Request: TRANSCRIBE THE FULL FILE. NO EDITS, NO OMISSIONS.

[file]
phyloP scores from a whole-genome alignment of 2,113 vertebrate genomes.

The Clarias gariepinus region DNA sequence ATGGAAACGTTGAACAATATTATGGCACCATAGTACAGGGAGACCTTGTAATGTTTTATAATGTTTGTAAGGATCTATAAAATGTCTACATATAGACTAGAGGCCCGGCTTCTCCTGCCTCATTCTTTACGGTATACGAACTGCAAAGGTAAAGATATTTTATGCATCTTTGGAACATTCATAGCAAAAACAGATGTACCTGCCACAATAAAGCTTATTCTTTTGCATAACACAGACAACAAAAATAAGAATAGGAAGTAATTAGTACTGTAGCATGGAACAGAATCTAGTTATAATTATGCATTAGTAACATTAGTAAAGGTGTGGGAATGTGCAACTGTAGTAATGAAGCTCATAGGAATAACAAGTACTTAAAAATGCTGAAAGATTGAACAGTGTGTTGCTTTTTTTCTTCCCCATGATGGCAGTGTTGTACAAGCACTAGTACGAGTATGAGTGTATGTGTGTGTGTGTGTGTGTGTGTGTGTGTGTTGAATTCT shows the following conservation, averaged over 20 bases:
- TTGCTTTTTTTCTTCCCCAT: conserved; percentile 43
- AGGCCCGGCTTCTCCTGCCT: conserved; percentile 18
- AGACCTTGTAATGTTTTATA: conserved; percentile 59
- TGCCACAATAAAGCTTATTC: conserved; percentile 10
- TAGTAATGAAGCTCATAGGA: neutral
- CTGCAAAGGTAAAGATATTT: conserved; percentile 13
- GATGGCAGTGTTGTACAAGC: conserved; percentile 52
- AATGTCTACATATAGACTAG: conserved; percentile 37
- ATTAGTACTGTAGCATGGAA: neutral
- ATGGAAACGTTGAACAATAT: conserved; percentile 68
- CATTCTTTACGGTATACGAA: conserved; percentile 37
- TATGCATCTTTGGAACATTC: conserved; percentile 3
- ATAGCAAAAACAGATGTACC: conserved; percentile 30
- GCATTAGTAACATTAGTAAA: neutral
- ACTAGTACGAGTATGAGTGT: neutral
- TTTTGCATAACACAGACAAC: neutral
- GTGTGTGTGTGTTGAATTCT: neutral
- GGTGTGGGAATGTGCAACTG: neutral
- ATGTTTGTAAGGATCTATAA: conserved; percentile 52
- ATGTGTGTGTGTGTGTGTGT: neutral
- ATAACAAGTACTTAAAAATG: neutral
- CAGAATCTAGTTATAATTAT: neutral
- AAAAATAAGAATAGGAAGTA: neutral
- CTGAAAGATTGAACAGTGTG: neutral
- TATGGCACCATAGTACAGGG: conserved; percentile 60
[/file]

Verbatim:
phyloP scores from a whole-genome alignment of 2,113 vertebrate genomes.

The Clarias gariepinus region DNA sequence ATGGAAACGTTGAACAATATTATGGCACCATAGTACAGGGAGACCTTGTAATGTTTTATAATGTTTGTAAGGATCTATAAAATGTCTACATATAGACTAGAGGCCCGGCTTCTCCTGCCTCATTCTTTACGGTATACGAACTGCAAAGGTAAAGATATTTTATGCATCTTTGGAACATTCATAGCAAAAACAGATGTACCTGCCACAATAAAGCTTATTCTTTTGCATAACACAGACAACAAAAATAAGAATAGGAAGTAATTAGTACTGTAGCATGGAACAGAATCTAGTTATAATTATGCATTAGTAACATTAGTAAAGGTGTGGGAATGTGCAACTGTAGTAATGAAGCTCATAGGAATAACAAGTACTTAAAAATGCTGAAAGATTGAACAGTGTGTTGCTTTTTTTCTTCCCCATGATGGCAGTGTTGTACAAGCACTAGTACGAGTATGAGTGTATGTGTGTGTGTGTGTGTGTGTGTGTGTGTGTTGAATTCT shows the following conservation, averaged over 20 bases:
- TTGCTTTTTTTCTTCCCCAT: conserved; percentile 43
- AGGCCCGGCTTCTCCTGCCT: conserved; percentile 18
- AGACCTTGTAATGTTTTATA: conserved; percentile 59
- TGCCACAATAAAGCTTATTC: conserved; percentile 10
- TAGTAATGAAGCTCATAGGA: neutral
- CTGCAAAGGTAAAGATATTT: conserved; percentile 13
- GATGGCAGTGTTGTACAAGC: conserved; percentile 52
- AATGTCTACATATAGACTAG: conserved; percentile 37
- ATTAGTACTGTAGCATGGAA: neutral
- ATGGAAACGTTGAACAATAT: conserved; percentile 68
- CATTCTTTACGGTATACGAA: conserved; percentile 37
- TATGCATCTTTGGAACATTC: conserved; percentile 3
- ATAGCAAAAACAGATGTACC: conserved; percentile 30
- GCATTAGTAACATTAGTAAA: neutral
- ACTAGTACGAGTATGAGTGT: neutral
- TTTTGCATAACACAGACAAC: neutral
- GTGTGTGTGTGTTGAATTCT: neutral
- GGTGTGGGAATGTGCAACTG: neutral
- ATGTTTGTAAGGATCTATAA: conserved; percentile 52
- ATGTGTGTGTGTGTGTGTGT: neutral
- ATAACAAGTACTTAAAAATG: neutral
- CAGAATCTAGTTATAATTAT: neutral
- AAAAATAAGAATAGGAAGTA: neutral
- CTGAAAGATTGAACAGTGTG: neutral
- TATGGCACCATAGTACAGGG: conserved; percentile 60